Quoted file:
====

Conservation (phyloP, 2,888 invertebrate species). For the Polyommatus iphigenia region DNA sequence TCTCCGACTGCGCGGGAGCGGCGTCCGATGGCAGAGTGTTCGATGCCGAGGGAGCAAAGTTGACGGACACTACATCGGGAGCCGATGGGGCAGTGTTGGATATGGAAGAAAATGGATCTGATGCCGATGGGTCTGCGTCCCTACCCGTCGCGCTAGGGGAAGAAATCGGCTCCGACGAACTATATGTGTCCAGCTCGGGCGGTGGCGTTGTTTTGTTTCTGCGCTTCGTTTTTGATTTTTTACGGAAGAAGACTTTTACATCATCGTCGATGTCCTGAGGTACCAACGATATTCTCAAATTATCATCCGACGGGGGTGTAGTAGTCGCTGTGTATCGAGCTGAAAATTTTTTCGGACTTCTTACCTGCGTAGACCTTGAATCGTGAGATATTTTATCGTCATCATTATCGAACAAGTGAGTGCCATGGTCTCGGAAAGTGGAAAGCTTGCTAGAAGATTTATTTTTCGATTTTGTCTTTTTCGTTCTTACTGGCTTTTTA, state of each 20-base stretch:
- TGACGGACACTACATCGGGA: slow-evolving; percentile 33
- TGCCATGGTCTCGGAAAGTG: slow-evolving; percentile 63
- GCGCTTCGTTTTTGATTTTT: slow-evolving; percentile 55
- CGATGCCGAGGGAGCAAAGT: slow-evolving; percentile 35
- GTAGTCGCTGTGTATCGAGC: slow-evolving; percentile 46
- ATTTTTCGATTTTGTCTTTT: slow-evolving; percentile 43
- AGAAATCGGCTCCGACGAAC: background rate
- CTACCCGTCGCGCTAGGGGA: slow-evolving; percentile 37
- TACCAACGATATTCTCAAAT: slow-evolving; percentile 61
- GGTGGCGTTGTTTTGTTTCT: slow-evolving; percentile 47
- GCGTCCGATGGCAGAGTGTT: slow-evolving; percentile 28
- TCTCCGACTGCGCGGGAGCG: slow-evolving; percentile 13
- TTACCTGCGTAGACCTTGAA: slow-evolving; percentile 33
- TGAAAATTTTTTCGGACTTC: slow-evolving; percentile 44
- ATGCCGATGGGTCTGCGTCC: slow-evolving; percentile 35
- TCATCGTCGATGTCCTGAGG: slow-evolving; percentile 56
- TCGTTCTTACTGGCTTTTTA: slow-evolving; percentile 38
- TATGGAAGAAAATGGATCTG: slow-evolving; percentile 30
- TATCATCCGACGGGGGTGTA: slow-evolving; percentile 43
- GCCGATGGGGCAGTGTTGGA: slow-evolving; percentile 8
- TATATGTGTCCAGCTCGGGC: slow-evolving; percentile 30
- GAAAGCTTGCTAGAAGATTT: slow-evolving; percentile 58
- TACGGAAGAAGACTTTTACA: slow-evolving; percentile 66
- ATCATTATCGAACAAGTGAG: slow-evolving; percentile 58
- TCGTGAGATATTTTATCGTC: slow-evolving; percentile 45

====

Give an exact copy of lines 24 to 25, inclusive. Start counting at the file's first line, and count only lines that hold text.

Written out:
- TACGGAAGAAGACTTTTACA: slow-evolving; percentile 66
- ATCATTATCGAACAAGTGAG: slow-evolving; percentile 58